Dayton defeats Kelliher

DFL-endorsee Kelliher wouldn’t concede the election Tuesday night.

Dayton defeats Kelliher

James Nord

Former U.S. Sen. Mark Dayton defeated Margaret Anderson Kelliher on Tuesday after a long and costly DFL primary election process.
As of midnight, with around 95 percent of precincts reporting, former U.S. Sen. Mark Dayton held a slim, roughly 1,000-vote lead over Kelliher, the DFL-endorsee. A third candidate, Matt Entenza, dropped out of the race earlier in the night.
Even after the Associated Press called the election for Dayton, Kelliher was resilient when addressing her supporters and did not immediately concede.
“We’re not making any decisions, we have some numbers to come in yet and we’re optimistic about that,” she said just before 1 a.m. “This is grassroots democracy, this is what we’re fighting for.”
Republican Tom Emmer and Independence Party candidate Tom Horner easily won their primary contests, setting up two-thirds of the Nov. 2 gubernatorial contest.
In polls leading up to the election, Dayton held large leads over his opponents.
A June 17 poll showed him leading Kelliher by as many as 17 percentage points. That lead appeared to hold, as two polls on Aug. 1 and 5 showed Dayton to be leading by 23 and 16 percentage points, respectively.
At Dayton headquarters in St. Paul, optimism over pre-election polls quickly faded as early results favored Kelliher.
As more results rolled in and Kelliher’s lead started shrinking into the single digits, Dayton addressed the media.
“It’s too close to call and it will probably be a long night,” Dayton said. “Hennepin and Ramsey have come in first of all, but we didn’t expect to do quite as well, in those counties especially.”
Dayton said that the campaign would be waiting for results from Northern Minnesota, such as St. Louis County, where the campaign found broader support than in the metropolitan area.
Officials had estimated earlier Tuesday night that the race would likely need to be recounted. According to Minnesota law, the race would have required a recount if the margin between the top candidates stood at less than one-half of one percent. Such a recount would need to have been completed quickly in order to print the general election ballots.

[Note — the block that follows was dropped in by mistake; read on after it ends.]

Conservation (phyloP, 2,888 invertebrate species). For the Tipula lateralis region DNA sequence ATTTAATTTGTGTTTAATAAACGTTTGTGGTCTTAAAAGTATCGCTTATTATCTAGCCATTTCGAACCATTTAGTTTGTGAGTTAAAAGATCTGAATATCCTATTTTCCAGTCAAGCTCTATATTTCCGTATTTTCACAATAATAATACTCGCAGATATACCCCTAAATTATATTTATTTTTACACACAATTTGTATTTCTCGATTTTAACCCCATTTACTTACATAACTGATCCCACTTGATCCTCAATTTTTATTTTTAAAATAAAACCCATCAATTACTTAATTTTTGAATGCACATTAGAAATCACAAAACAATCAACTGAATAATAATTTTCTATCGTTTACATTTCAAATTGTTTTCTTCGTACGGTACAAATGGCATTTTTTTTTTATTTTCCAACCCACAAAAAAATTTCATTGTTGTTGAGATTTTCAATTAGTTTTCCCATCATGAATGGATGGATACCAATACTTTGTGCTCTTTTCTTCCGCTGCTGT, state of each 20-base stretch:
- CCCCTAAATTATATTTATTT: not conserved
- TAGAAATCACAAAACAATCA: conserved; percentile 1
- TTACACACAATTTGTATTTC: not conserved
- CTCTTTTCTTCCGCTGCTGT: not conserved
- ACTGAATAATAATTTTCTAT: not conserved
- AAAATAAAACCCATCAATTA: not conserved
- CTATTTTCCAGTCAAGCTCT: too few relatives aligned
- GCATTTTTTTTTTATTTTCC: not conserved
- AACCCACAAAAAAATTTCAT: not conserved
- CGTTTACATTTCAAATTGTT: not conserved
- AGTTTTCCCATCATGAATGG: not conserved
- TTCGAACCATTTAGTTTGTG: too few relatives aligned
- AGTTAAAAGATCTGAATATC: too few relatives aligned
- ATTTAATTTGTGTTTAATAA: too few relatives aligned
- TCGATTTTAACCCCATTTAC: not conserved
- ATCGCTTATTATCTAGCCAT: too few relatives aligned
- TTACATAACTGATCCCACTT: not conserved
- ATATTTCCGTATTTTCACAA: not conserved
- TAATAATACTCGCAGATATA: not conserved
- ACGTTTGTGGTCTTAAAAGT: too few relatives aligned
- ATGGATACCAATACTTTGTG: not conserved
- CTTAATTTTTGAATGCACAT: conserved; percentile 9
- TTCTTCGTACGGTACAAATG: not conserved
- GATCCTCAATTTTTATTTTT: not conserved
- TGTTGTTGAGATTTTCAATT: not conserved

Matt Entenza told a crowd of supporters filling his campaign office at about 9:30 p.m. that he was no longer a candidate for the general election this November.
“Tomorrow at 11 o’ clock, when it’s clear who the DFL candidate is, [running mate] Robyne [Robinson] and I will stand up and support that candidate,” Entenza, the former Minnesota House minority leader, said. “Tom Emmer cannot be the next governor of the state of Minnesota.”
Entenza cited radical views on cuts to education and health care among Emmer’s faults.
Numerous supporters and campaign volunteers shed tears and hugged following the announcement, while simultaneously committing to support the DFL as a whole in November.
“For the last 16 months, this campaign has had the best volunteers and interns we could ever ask for,” said Deputy Press Secretary Jake Levy-Pollans, after Entenza’s concession speech.
“Today we saw the DFL come together with a common vision that we need to take our state back and make our schools great again,” Levy-Pollans said.
Entenza held a steady 17 to 18 percent of the reported votes from 8:30 p.m. through the night.
“It is with tremendous regret that I know that I will not become governor of the state of Minnesota, but it is with tremendous pride that I know that I am part of the DFL,” Entenza said in his concession speech.
As of midnight, Kelliher hadn’t arrived at her election party in Northeast Minneapolis.
After winning the party’s endorsement at the DFL convention in April, beating Minneapolis Mayor R.T. Rybak, Kelliher drew on party support and major labor endorsements, including Education Minnesota and the Minnesota Nurses Association, to build a grassroots campaign. She didn’t have the personal fortunes of either of her opponents, each of whom donated millions of dollars to their own campaigns.
Before the primary, the campaign contacted 2 million voters, reaching 100,000 on Tuesday alone, Kelliher’s running mate, John Gunyou, said.
Dayton skipped the endorsement process altogether, even pulling his name off the ballot at the DFL convention in April.
In principle, Kelliher and Dayton presented roughly the same fiscal policy throughout the campaign, though Dayton was more radical in how to close the roughly $6 billion deficit the state faces next biennium.
Dayton would raise taxes on individuals making more than $130,000 a year. He would use the increased revenue to close 80 percent of the budget deficit and use spending cuts to close the other 20 percent.
Kelliher would use a medley of tax increases, spending cuts and one-time deferments to quash the state’s deficit. Forty percent would be solved by increased tax revenue, 30 percent by spending cuts and the rest using delayed payments similar to one used by Gov. Tim Pawlenty this past session.
For the Republicans, Tom Emmer vigorously opposes raising taxes, calling for spending cuts and smaller government to solve the state’s budget crisis and lower taxes to entice businesses to put people back to work.
At Kelliher’s campaign party, U.S. Sen. Al Franken told her supporters to be patient during the tight race.
Franken himself only won his seat last year after a lengthy recount and legal battle with Republican Norm Coleman.
“It’s not a good idea to claim victory early,” Franken said.